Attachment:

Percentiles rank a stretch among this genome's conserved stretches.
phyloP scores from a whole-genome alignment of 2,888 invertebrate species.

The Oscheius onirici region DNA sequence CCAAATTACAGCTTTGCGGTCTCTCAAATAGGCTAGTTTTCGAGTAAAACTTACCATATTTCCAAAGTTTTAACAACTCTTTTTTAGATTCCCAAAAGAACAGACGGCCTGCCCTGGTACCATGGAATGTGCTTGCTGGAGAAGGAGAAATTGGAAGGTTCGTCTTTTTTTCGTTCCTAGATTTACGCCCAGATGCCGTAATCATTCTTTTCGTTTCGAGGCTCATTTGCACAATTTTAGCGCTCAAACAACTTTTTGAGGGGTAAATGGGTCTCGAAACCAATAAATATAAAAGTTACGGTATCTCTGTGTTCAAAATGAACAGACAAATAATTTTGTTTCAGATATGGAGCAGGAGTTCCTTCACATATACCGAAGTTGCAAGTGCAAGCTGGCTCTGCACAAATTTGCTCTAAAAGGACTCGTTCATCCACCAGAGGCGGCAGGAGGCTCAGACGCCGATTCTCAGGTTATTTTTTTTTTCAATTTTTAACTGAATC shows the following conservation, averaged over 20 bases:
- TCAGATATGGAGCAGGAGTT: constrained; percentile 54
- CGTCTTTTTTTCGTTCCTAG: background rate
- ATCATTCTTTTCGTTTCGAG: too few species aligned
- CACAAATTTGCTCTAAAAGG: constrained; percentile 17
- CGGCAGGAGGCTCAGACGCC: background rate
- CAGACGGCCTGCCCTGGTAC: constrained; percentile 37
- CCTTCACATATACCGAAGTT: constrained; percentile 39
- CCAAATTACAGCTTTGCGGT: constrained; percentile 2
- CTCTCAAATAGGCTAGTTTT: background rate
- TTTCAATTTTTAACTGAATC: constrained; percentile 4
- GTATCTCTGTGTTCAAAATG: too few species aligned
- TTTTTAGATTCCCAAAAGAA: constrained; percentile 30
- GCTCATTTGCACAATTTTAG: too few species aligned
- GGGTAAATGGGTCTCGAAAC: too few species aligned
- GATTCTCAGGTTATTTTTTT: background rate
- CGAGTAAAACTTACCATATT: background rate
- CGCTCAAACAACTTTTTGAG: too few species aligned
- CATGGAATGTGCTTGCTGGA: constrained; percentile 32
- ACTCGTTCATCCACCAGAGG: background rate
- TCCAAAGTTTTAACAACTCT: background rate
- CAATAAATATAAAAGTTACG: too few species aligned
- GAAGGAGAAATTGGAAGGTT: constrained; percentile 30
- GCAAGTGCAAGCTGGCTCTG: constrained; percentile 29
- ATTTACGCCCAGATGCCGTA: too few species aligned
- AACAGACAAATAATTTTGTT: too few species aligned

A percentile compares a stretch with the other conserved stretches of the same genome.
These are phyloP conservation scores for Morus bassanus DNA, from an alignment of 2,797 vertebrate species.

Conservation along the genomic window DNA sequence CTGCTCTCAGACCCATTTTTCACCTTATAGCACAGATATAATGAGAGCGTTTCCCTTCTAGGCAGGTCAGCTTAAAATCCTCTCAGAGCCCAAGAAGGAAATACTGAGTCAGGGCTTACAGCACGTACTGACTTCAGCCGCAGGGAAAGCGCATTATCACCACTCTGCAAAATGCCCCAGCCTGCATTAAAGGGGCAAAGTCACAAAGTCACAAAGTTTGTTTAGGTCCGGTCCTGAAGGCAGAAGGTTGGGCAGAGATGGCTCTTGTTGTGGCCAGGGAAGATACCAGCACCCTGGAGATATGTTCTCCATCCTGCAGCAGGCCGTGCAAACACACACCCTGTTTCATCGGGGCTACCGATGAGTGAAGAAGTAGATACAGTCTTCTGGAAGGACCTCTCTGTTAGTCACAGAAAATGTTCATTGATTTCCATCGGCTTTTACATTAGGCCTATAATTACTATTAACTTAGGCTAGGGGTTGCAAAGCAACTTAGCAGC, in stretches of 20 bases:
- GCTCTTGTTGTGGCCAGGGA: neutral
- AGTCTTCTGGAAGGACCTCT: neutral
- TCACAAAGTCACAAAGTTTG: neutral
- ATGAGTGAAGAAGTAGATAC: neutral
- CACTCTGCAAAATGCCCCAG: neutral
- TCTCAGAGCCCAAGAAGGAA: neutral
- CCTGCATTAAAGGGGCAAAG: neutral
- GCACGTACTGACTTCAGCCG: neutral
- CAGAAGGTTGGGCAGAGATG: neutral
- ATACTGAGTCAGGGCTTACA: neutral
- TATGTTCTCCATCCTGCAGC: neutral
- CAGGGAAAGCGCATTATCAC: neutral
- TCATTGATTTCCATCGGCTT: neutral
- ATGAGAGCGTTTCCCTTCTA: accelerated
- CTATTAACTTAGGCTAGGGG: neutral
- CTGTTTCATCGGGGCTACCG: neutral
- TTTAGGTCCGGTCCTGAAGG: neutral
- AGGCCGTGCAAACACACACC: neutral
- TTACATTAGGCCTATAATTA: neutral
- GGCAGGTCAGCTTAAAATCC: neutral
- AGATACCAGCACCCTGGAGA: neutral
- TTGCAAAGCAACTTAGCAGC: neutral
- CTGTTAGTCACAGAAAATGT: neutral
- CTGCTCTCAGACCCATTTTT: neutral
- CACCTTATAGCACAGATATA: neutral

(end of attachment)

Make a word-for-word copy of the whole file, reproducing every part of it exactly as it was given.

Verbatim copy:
Percentiles rank a stretch among this genome's conserved stretches.
phyloP scores from a whole-genome alignment of 2,888 invertebrate species.

The Oscheius onirici region DNA sequence CCAAATTACAGCTTTGCGGTCTCTCAAATAGGCTAGTTTTCGAGTAAAACTTACCATATTTCCAAAGTTTTAACAACTCTTTTTTAGATTCCCAAAAGAACAGACGGCCTGCCCTGGTACCATGGAATGTGCTTGCTGGAGAAGGAGAAATTGGAAGGTTCGTCTTTTTTTCGTTCCTAGATTTACGCCCAGATGCCGTAATCATTCTTTTCGTTTCGAGGCTCATTTGCACAATTTTAGCGCTCAAACAACTTTTTGAGGGGTAAATGGGTCTCGAAACCAATAAATATAAAAGTTACGGTATCTCTGTGTTCAAAATGAACAGACAAATAATTTTGTTTCAGATATGGAGCAGGAGTTCCTTCACATATACCGAAGTTGCAAGTGCAAGCTGGCTCTGCACAAATTTGCTCTAAAAGGACTCGTTCATCCACCAGAGGCGGCAGGAGGCTCAGACGCCGATTCTCAGGTTATTTTTTTTTTCAATTTTTAACTGAATC shows the following conservation, averaged over 20 bases:
- TCAGATATGGAGCAGGAGTT: constrained; percentile 54
- CGTCTTTTTTTCGTTCCTAG: background rate
- ATCATTCTTTTCGTTTCGAG: too few species aligned
- CACAAATTTGCTCTAAAAGG: constrained; percentile 17
- CGGCAGGAGGCTCAGACGCC: background rate
- CAGACGGCCTGCCCTGGTAC: constrained; percentile 37
- CCTTCACATATACCGAAGTT: constrained; percentile 39
- CCAAATTACAGCTTTGCGGT: constrained; percentile 2
- CTCTCAAATAGGCTAGTTTT: background rate
- TTTCAATTTTTAACTGAATC: constrained; percentile 4
- GTATCTCTGTGTTCAAAATG: too few species aligned
- TTTTTAGATTCCCAAAAGAA: constrained; percentile 30
- GCTCATTTGCACAATTTTAG: too few species aligned
- GGGTAAATGGGTCTCGAAAC: too few species aligned
- GATTCTCAGGTTATTTTTTT: background rate
- CGAGTAAAACTTACCATATT: background rate
- CGCTCAAACAACTTTTTGAG: too few species aligned
- CATGGAATGTGCTTGCTGGA: constrained; percentile 32
- ACTCGTTCATCCACCAGAGG: background rate
- TCCAAAGTTTTAACAACTCT: background rate
- CAATAAATATAAAAGTTACG: too few species aligned
- GAAGGAGAAATTGGAAGGTT: constrained; percentile 30
- GCAAGTGCAAGCTGGCTCTG: constrained; percentile 29
- ATTTACGCCCAGATGCCGTA: too few species aligned
- AACAGACAAATAATTTTGTT: too few species aligned

A percentile compares a stretch with the other conserved stretches of the same genome.
These are phyloP conservation scores for Morus bassanus DNA, from an alignment of 2,797 vertebrate species.

Conservation along the genomic window DNA sequence CTGCTCTCAGACCCATTTTTCACCTTATAGCACAGATATAATGAGAGCGTTTCCCTTCTAGGCAGGTCAGCTTAAAATCCTCTCAGAGCCCAAGAAGGAAATACTGAGTCAGGGCTTACAGCACGTACTGACTTCAGCCGCAGGGAAAGCGCATTATCACCACTCTGCAAAATGCCCCAGCCTGCATTAAAGGGGCAAAGTCACAAAGTCACAAAGTTTGTTTAGGTCCGGTCCTGAAGGCAGAAGGTTGGGCAGAGATGGCTCTTGTTGTGGCCAGGGAAGATACCAGCACCCTGGAGATATGTTCTCCATCCTGCAGCAGGCCGTGCAAACACACACCCTGTTTCATCGGGGCTACCGATGAGTGAAGAAGTAGATACAGTCTTCTGGAAGGACCTCTCTGTTAGTCACAGAAAATGTTCATTGATTTCCATCGGCTTTTACATTAGGCCTATAATTACTATTAACTTAGGCTAGGGGTTGCAAAGCAACTTAGCAGC, in stretches of 20 bases:
- GCTCTTGTTGTGGCCAGGGA: neutral
- AGTCTTCTGGAAGGACCTCT: neutral
- TCACAAAGTCACAAAGTTTG: neutral
- ATGAGTGAAGAAGTAGATAC: neutral
- CACTCTGCAAAATGCCCCAG: neutral
- TCTCAGAGCCCAAGAAGGAA: neutral
- CCTGCATTAAAGGGGCAAAG: neutral
- GCACGTACTGACTTCAGCCG: neutral
- CAGAAGGTTGGGCAGAGATG: neutral
- ATACTGAGTCAGGGCTTACA: neutral
- TATGTTCTCCATCCTGCAGC: neutral
- CAGGGAAAGCGCATTATCAC: neutral
- TCATTGATTTCCATCGGCTT: neutral
- ATGAGAGCGTTTCCCTTCTA: accelerated
- CTATTAACTTAGGCTAGGGG: neutral
- CTGTTTCATCGGGGCTACCG: neutral
- TTTAGGTCCGGTCCTGAAGG: neutral
- AGGCCGTGCAAACACACACC: neutral
- TTACATTAGGCCTATAATTA: neutral
- GGCAGGTCAGCTTAAAATCC: neutral
- AGATACCAGCACCCTGGAGA: neutral
- TTGCAAAGCAACTTAGCAGC: neutral
- CTGTTAGTCACAGAAAATGT: neutral
- CTGCTCTCAGACCCATTTTT: neutral
- CACCTTATAGCACAGATATA: neutral